Robots are reading most resumes these days, searching for keywords and basically ignoring the people behind the resumes, we all know that. So it’s always fun to read about gimmicky approaches people try to get their resumes past the robots to real people.
The Wall Street Journal had a story about unusual resume deliveries recently. One was pinned to a pillow, another had an embroidered cover letter and another was in a Coke bottle.
The reason for all this: “Companies received an average of 383 applications for every opening they advertised in 2013, according to CEB, formerly known as the Corporate Executive Board, and many are funneled through automated tracking systems that rank résumés based on such things as keyword matches. Bypassing the robots requires a blend of ingenuity, skill and chutzpah,” the Journal article states.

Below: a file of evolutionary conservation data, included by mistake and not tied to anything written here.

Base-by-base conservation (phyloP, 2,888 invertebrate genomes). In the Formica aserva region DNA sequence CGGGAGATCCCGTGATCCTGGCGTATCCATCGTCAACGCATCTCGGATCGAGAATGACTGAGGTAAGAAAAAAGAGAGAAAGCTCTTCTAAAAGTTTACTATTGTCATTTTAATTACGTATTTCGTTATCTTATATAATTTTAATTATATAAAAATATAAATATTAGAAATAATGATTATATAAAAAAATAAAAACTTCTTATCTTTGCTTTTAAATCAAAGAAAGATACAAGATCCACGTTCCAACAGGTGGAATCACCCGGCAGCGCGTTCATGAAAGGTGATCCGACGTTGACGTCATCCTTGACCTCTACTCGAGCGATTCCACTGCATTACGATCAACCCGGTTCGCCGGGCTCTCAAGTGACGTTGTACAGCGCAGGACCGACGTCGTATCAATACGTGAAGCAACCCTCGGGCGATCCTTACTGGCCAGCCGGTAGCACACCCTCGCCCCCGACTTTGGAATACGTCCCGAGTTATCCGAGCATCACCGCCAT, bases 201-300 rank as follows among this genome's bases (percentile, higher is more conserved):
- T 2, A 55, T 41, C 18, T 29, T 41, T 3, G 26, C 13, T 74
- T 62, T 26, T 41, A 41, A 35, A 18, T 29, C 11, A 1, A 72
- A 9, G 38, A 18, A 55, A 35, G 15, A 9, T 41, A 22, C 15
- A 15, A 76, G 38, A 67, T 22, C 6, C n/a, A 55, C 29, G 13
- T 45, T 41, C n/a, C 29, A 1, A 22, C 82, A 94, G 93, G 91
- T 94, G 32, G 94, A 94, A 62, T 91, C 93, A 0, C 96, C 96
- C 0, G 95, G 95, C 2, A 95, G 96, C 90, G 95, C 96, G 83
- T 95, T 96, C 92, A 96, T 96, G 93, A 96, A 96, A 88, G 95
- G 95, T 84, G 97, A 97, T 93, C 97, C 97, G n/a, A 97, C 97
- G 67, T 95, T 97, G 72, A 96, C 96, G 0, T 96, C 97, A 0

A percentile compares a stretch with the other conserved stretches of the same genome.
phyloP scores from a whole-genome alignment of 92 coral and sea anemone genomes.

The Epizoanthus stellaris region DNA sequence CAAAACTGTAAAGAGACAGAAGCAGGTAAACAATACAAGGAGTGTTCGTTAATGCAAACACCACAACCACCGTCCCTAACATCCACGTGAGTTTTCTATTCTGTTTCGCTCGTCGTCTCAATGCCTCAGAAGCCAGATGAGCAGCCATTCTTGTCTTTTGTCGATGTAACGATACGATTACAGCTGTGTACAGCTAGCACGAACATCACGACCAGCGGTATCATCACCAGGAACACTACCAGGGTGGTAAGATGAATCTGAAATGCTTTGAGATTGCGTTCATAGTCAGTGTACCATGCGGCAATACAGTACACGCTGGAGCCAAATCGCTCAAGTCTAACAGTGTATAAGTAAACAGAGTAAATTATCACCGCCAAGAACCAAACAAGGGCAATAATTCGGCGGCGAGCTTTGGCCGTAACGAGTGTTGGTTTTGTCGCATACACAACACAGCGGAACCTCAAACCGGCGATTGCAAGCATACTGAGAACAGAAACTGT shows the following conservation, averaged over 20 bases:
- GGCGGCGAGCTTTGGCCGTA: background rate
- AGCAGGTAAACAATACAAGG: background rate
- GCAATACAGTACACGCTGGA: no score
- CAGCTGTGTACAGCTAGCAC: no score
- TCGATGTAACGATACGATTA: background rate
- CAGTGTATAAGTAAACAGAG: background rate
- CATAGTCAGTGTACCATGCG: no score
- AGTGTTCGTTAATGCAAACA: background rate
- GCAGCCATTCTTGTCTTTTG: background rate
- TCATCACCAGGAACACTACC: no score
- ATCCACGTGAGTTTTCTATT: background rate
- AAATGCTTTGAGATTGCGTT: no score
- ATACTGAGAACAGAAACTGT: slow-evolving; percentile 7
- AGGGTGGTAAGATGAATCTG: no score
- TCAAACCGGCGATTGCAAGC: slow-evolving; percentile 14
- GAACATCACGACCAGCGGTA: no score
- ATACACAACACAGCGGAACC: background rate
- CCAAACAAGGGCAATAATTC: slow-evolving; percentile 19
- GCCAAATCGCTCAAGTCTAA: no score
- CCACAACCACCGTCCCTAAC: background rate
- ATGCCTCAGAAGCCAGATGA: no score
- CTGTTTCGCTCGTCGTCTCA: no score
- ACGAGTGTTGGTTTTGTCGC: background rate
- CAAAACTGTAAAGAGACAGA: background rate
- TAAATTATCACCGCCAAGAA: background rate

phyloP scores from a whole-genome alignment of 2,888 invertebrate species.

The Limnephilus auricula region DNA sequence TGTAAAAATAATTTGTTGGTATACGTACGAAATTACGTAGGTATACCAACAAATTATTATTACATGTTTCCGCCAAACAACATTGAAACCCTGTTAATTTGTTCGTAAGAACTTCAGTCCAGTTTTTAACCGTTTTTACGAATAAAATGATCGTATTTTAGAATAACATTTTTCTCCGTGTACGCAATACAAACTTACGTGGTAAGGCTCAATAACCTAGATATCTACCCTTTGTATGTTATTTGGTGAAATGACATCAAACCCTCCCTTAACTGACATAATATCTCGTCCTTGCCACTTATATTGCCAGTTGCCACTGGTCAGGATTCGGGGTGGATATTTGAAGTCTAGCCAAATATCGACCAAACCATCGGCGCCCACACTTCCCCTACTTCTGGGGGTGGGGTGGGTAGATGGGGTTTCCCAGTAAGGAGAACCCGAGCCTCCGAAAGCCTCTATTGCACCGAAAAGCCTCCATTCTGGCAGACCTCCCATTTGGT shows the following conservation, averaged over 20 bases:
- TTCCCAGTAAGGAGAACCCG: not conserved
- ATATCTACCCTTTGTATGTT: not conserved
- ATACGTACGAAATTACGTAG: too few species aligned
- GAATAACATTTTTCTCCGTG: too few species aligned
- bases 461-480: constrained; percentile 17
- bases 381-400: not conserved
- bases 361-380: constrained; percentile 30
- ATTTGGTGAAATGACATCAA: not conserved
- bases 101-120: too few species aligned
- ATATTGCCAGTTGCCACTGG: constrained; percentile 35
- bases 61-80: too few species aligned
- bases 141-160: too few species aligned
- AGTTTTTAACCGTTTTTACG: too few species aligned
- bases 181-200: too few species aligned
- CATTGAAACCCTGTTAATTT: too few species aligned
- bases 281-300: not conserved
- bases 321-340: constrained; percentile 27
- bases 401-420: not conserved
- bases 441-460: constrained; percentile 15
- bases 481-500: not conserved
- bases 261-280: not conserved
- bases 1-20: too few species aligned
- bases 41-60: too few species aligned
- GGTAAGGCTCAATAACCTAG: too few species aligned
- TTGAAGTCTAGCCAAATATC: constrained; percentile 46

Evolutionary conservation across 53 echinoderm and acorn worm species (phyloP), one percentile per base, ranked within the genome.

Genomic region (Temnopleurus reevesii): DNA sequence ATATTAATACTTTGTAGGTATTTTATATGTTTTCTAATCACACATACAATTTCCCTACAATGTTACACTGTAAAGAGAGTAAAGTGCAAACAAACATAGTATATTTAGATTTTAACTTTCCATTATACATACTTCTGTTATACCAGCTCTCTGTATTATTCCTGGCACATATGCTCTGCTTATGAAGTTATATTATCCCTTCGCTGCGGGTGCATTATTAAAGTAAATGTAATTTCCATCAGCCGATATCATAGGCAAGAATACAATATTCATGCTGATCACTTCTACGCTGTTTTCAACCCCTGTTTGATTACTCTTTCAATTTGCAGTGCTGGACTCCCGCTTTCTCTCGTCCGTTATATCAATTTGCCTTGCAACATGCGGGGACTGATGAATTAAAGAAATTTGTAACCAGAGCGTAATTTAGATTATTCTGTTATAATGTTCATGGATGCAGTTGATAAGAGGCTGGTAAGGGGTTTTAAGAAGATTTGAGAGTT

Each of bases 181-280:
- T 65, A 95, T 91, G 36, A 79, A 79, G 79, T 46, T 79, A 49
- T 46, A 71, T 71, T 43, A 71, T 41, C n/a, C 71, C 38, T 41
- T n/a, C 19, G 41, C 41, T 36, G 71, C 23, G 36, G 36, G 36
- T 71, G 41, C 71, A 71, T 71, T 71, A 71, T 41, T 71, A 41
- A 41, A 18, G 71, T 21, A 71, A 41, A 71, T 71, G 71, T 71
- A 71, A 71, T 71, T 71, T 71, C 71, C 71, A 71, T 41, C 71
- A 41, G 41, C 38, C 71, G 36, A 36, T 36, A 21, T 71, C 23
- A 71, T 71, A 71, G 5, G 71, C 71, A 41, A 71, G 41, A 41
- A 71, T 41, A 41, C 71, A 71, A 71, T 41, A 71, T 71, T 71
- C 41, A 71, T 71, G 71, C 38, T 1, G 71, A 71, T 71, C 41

While the piece notes there can be off-beat successes, I’m afraid you’re largely stuck with impressing the robots, so start thinking like they do when you create custom resumes for each job to which you apply.
John N. Frank